The Complicator Vol. 38 – Singing is Philosophy

What’s in a voice?

You could make a good case that popular music is all about the voice, since for some listeners a likable or even lovable voice is all it takes to make or break a song. But, as with most things musical, what can be stated simply – “I love that voice!” – turns out to be practically unfathomable upon further reflection; and so it appears to be with the human voice.

To start, there are some purely technical dimensions to any vocal performance: things like dynamics, pitch, and rhythm. Obviously, these determine to some extent a voice’s effectiveness and power in music (though I might argue that they are really only noticed to the extent in which they are missing and thereby reduce the believability of the vocal). Be that as it may, surely we’d all agree that the various technical aspects of singing can and sometimes do provide the basis for an effective vocal performance.

But of course we all also know that there’s much more to our experience of any vocal beyond the simple technical facilities of the singer. For example, while timbre (the texture and sound of the voice) has a musical dimension, it also engenders a kind of basic, animal sense of attraction or aversion. Just as we find some people to be beautiful and others not to be, the same is true of voices. This consideration is not technical, but it is certainly a primary determinant of our reaction to a voice, right?

OK. So far so good. We’ve established that technical and timbral qualities affect our reactions to voices (no surprise there). Now we can get to the good part.

We human beings are so deeply attuned to the nuances of other human voices that a whole bunch of other information comes sneaking in along with that pleasing or grating timbre, that good pitch, or that laconic phrasing. There is something fundamental and deep that is suggested simply by the way the voice is used in the song; and this ‘ethos’ (or ‘vibe’, if you prefer) is very influential in our determination of whether we like something or not.
For example, in big, mainstream pop music, it is not always the music or even the lyrics that are at the core of a listener’s aversion. The thing that turns some people off is actually just the way the singers sing. There can be excessive grandiosity, embarrassing melodramatics around fairly commonplace emotions, earnestness, over-embellishment of the basic music (aka showing off), or just an imbalance between the content of the lyrics and they way they are expressed. Any or all of these can combine to create a smarmy kind of “largeness” to the persona that the voice projects. There can be a deep sense of self-satisfaction in some pop singers’ voices, to which many people not only can’t relate, but against which their very souls rebel. It’s a kind of singing that literally offends some people’s principles.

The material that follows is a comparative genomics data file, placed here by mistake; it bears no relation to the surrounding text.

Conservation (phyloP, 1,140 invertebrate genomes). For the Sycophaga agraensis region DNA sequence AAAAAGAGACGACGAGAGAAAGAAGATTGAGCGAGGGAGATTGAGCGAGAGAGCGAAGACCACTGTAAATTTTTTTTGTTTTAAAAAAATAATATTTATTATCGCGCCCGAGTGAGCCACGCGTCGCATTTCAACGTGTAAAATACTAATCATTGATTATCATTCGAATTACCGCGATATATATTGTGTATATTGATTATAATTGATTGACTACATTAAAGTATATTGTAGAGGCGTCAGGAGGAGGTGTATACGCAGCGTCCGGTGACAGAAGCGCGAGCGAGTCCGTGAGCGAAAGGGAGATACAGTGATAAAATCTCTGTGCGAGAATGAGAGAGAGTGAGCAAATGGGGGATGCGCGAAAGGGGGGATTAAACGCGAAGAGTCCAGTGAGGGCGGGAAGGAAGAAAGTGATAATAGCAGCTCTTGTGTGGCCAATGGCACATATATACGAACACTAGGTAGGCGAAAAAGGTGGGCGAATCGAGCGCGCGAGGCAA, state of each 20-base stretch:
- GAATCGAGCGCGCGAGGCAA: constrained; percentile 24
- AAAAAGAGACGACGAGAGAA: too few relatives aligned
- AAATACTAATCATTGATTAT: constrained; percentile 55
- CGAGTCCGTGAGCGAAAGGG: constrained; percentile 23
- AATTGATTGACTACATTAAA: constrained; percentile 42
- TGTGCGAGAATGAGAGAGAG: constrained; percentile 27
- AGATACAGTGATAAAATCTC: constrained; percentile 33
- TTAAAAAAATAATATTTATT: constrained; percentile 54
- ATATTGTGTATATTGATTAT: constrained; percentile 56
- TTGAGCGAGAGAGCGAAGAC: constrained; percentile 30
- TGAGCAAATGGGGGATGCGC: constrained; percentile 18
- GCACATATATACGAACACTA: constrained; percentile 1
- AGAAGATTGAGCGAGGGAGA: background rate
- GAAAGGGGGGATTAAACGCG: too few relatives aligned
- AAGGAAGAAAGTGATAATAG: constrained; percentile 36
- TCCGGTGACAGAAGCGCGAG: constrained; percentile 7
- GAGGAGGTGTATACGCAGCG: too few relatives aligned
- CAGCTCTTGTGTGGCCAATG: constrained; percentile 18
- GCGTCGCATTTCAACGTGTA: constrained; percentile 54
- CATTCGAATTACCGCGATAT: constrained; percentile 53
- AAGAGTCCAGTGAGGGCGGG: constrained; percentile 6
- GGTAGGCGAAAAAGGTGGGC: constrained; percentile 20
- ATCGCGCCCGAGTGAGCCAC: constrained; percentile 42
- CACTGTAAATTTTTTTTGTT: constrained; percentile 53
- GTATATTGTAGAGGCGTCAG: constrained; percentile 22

On the other hand, it may precisely be the lack of these kinds of grand vocal gestures that repels some listeners from the voices in other genres, like punk or metal music. The very nakedness and even ugliness of the voice might go so far as to imply a decadent or unseemly culture, a tendency to violence, anti-social behavior, nihilism, and so on.

In the plain vocals of some folk or vintage country music, or in the sophisticated vocals of some jazz pieces, there may be a great deal of meaning for older listeners, but nothing for certain young listeners to latch on to. In this case, the plainness or elegance simultaneously point to and express fully developed world-views to those who hold them, while having basically no meaning to those who don’t (obviously it is not only the vocal that communicates such things, but for those vocal-centric listeners, it might as well be).

If you ask me, every competent vocal performance expresses nothing less than a set of beliefs (part of the problem with incompetent vocals is that they can’t choose what they do or don’t want to express, but that’s another subject). Maybe understanding this dimension of the voice can help us to expand our range of beliefs, or maybe it will just make it easier to understand exactly why a piece of music hits us in a certain way.

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